An addendum to the law known as the "Good Samaritan" clause allows platforms to remove content they find objectionable, even if that speech is legal under the First Amendment. This leaves the policing of content to the discretion of the sites themselves, while still protecting them from liability.

"The government is free to say, 'Hey, this is how you should enforce hate. This is how you should enforce harassment.' We would follow those laws. But we don't see those laws." – YouTube CEO Susan Wojcicki

Politicians on both sides want it amended 

More than two decades later, the law has been tied to the some of the worst corners of the internet, including hateful speech, violent videos, Russian trolls, and revenge porn. Public pressure is increasing to limit the broad leeway online platforms currently have under Section 230, and politicians on both sides of the aisle want to take up the charge. 

Democrats say Section 230 has allowed platforms like Facebook to become a place where foreign governments disseminate propaganda without consequence. Republicans argue that, because the law allows companies to judge what content violates their terms of service, they are using it to censor conservative viewpoints.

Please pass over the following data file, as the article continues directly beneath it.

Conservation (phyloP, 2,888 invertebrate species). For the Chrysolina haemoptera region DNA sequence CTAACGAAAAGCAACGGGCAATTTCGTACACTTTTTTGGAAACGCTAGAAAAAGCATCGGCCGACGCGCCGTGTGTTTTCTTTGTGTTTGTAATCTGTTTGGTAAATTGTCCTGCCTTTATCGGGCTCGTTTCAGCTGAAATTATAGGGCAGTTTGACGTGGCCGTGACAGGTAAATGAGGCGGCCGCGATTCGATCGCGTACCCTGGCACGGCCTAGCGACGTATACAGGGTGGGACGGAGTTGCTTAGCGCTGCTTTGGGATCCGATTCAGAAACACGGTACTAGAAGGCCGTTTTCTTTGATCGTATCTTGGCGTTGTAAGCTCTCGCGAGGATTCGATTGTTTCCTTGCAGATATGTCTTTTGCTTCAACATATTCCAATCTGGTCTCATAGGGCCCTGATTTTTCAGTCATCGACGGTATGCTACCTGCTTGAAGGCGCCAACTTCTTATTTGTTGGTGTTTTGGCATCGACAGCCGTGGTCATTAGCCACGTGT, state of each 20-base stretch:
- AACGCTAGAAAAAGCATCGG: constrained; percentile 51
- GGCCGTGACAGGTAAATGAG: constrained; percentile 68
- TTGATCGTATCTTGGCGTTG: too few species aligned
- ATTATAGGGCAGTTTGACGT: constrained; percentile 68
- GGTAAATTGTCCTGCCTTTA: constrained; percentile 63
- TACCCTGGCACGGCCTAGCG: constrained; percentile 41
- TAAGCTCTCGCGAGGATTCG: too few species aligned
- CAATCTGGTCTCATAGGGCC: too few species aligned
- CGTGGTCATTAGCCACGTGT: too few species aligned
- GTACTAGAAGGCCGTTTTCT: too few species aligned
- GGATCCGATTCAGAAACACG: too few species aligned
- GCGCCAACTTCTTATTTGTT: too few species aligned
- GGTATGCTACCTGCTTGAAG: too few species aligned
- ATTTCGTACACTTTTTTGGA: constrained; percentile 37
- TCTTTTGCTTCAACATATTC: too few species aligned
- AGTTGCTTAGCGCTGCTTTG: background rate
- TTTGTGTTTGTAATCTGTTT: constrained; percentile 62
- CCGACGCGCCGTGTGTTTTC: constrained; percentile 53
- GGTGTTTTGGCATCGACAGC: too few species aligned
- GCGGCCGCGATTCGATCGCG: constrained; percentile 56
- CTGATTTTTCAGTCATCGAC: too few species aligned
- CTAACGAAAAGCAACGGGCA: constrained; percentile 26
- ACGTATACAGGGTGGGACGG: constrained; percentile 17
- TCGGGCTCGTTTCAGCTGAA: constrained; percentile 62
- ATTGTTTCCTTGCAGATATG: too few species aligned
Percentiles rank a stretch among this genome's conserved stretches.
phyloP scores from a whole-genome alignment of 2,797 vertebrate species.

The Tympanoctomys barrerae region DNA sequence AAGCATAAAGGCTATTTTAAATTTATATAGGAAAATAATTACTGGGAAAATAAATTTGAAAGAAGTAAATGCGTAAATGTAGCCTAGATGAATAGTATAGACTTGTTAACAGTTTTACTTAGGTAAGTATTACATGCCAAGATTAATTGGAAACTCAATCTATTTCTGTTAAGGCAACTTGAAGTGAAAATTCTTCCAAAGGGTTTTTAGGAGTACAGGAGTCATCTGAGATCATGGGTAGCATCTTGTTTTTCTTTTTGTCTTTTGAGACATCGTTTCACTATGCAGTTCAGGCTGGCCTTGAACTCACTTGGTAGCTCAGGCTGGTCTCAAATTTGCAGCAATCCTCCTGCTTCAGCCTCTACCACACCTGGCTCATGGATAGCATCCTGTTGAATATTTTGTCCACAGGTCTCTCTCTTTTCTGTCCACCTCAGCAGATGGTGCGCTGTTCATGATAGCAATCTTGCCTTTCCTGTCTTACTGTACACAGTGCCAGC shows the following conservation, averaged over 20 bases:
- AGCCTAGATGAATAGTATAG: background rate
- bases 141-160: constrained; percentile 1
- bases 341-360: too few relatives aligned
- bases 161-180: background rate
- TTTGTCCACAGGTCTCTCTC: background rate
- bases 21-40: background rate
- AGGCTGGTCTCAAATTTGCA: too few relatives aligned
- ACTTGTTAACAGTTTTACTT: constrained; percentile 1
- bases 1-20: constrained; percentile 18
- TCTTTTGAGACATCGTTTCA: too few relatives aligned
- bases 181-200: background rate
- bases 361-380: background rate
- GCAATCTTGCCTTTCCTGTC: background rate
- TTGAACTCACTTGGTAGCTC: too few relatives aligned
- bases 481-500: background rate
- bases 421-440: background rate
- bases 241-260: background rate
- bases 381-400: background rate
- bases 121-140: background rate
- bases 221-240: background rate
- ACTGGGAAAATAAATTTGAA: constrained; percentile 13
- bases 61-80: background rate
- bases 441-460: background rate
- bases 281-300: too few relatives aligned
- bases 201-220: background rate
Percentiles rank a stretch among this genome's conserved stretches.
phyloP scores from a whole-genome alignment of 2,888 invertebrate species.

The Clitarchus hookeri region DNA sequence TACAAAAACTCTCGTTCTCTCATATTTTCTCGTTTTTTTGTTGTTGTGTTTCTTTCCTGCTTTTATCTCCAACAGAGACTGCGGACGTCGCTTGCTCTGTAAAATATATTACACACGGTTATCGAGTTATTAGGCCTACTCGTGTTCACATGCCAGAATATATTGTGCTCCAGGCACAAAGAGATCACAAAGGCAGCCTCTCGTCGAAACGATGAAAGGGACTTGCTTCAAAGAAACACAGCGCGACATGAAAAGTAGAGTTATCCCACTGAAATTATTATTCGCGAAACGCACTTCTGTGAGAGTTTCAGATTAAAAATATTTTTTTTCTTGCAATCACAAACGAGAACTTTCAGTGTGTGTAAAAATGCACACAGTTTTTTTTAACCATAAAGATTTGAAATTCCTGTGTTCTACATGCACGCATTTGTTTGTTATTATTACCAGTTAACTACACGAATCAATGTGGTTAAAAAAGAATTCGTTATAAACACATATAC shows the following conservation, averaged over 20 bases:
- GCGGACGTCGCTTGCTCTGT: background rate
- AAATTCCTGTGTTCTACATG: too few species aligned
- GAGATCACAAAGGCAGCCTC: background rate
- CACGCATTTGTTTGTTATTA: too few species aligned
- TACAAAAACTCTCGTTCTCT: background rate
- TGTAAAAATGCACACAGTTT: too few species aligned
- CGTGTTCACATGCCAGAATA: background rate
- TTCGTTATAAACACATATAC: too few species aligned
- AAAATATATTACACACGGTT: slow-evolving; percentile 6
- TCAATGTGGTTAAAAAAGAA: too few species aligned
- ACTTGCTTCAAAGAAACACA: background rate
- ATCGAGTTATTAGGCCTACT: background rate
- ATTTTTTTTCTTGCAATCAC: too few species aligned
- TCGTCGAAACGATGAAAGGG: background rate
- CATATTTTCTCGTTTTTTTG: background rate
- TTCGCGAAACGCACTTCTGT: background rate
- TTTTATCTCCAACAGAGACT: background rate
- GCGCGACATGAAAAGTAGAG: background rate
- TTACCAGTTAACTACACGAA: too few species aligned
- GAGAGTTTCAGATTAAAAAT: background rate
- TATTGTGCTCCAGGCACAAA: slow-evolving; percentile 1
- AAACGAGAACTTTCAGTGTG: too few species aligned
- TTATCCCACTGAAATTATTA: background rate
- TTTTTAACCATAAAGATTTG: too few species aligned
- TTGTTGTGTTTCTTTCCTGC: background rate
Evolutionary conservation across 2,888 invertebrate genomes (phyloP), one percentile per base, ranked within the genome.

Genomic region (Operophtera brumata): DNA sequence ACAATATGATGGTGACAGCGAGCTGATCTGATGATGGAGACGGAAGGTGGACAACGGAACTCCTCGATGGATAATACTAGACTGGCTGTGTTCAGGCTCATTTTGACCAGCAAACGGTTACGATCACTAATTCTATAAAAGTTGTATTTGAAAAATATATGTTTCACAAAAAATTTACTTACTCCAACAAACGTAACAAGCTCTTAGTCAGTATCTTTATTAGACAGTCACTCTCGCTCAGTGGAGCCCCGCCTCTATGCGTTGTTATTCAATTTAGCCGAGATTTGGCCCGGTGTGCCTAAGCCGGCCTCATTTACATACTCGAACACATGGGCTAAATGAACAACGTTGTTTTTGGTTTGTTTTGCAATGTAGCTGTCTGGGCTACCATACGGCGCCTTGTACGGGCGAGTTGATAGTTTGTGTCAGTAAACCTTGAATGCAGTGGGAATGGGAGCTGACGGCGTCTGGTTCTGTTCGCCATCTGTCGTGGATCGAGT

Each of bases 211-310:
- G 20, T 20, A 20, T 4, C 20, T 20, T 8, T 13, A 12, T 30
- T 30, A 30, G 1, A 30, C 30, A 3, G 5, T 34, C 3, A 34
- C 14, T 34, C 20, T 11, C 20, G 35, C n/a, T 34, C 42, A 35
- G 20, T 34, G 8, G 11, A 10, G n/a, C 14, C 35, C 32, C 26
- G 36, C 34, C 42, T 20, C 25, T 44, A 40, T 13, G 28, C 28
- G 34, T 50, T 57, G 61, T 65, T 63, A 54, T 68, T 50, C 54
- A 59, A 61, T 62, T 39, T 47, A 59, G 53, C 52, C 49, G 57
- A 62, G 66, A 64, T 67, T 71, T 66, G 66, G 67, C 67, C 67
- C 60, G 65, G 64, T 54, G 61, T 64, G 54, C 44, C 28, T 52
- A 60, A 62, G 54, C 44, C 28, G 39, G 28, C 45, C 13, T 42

Several Democratic presidential candidates have stepped into the fray. Entrepreneur and 2020 hopeful Andrew Yang said he would seek to amend the section "to reflect the reality of the 21st century — that large tech companies are using tools to act as publishers without any of the responsibility," according to a blog post he wrote in November. 

"[T]here needs to be some accountability," Yang said, particularly given the role tech companies play with recommendation algorithms that spread polarizing and false content. 

Former Vice President Joe Biden last month also referenced Section 230. "I, for one, think we should be considering taking away the exemption that they cannot be sued for knowingly engaging … in promoting something that's not true," Biden said in a CNN town hall. 
Sen. Josh Hawley, a Republican from Missouri, in June introduced a bill that would change the way online platforms are protected from liability under Section 230.  

Under the proposed law, social media companies would be required to obtain a government certification from the Federal Trade Commission verifying "that it does not moderate information on its platform in a manner that is biased against a political party, candidate, or viewpoint."